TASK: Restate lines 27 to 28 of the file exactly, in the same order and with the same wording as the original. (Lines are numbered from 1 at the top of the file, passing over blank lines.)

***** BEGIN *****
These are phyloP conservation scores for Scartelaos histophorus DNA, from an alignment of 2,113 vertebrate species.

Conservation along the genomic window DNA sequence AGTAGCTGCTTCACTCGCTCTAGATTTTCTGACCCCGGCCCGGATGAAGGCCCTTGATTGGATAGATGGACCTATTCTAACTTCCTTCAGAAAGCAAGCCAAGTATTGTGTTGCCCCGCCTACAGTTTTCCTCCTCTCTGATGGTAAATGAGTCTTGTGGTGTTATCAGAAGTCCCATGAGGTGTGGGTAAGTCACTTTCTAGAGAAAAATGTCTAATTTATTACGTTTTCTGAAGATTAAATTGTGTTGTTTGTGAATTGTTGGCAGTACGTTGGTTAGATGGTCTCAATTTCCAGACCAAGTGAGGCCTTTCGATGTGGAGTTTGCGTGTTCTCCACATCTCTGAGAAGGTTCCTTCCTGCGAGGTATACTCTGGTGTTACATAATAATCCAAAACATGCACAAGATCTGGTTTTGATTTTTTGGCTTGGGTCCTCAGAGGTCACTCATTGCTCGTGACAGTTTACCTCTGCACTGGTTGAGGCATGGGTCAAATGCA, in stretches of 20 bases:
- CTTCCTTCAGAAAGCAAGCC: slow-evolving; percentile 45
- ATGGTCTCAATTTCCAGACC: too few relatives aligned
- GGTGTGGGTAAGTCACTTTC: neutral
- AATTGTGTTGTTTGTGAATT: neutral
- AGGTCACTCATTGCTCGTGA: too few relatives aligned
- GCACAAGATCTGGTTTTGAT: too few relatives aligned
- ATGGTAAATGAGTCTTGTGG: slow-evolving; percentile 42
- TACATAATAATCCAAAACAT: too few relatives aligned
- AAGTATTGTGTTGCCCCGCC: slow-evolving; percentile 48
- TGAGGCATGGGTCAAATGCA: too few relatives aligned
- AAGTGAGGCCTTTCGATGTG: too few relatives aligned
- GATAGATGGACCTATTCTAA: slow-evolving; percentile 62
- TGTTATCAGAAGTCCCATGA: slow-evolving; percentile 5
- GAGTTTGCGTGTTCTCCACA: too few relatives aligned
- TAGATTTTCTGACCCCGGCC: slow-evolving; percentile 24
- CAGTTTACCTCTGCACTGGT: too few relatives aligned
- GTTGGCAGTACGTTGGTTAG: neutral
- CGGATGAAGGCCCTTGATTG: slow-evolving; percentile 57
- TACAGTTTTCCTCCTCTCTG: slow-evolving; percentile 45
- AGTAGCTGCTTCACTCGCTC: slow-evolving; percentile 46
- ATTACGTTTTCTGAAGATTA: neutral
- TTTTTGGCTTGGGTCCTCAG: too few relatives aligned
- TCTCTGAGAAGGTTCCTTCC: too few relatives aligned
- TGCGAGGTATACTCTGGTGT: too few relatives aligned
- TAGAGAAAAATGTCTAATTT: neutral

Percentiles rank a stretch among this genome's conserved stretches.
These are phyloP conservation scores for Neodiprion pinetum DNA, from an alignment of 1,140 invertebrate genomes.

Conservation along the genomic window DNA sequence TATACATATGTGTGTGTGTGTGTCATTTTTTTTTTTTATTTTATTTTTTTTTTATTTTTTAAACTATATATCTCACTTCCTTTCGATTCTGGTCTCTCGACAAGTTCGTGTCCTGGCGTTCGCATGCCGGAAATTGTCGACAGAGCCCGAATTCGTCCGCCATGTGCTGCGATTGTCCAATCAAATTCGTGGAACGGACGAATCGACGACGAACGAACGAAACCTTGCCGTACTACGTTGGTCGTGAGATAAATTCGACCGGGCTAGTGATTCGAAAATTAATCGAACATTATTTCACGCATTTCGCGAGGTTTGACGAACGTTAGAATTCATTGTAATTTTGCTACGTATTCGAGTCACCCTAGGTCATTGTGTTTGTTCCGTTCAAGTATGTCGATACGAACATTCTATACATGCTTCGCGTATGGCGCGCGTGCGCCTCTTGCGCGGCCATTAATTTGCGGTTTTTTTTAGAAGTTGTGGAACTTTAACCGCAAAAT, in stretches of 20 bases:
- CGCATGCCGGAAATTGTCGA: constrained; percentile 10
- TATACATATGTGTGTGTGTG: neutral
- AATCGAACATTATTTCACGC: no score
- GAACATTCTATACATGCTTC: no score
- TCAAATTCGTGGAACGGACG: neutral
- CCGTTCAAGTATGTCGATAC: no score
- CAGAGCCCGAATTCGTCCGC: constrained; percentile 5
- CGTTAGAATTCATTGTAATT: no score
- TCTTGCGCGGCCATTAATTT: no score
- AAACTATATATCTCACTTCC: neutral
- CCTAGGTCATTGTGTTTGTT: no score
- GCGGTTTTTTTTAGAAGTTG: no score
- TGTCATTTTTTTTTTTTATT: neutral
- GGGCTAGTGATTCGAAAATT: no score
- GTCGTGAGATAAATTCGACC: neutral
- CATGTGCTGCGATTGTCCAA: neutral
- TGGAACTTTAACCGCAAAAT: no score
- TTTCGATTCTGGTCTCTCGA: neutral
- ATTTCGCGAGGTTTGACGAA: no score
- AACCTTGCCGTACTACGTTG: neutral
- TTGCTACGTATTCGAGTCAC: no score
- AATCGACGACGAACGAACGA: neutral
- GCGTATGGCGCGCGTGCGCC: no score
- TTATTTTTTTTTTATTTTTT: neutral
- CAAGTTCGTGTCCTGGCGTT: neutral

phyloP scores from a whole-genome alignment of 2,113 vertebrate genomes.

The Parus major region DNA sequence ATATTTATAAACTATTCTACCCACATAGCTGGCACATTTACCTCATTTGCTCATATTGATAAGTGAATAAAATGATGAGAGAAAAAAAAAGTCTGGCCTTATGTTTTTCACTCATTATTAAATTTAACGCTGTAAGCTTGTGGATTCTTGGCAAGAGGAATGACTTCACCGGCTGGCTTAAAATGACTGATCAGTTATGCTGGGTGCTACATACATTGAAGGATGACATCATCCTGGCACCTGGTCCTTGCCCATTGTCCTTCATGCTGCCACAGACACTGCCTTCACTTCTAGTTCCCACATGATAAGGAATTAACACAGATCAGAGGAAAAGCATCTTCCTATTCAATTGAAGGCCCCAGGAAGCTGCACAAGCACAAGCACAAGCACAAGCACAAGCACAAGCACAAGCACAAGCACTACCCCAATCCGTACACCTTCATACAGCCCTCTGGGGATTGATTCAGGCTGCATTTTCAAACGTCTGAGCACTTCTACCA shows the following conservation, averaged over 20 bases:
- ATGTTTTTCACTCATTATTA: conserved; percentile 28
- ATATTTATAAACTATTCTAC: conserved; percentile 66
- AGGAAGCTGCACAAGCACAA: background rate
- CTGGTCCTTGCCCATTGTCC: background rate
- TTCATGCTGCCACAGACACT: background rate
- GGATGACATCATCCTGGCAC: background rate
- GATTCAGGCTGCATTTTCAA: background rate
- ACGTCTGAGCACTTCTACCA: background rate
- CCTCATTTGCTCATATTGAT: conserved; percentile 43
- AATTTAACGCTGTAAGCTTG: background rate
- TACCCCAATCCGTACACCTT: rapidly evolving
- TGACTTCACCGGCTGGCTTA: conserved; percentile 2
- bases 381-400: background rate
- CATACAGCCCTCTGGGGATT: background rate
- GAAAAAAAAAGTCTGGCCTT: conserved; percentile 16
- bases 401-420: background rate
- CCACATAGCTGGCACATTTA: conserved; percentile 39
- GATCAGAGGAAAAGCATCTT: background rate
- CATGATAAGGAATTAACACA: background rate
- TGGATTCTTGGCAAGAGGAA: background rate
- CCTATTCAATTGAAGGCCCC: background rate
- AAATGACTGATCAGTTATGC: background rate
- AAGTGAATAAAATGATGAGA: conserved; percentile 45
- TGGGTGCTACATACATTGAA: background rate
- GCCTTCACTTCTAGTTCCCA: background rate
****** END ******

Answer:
- TAGAGAAAAATGTCTAATTT: neutral

Percentiles rank a stretch among this genome's conserved stretches.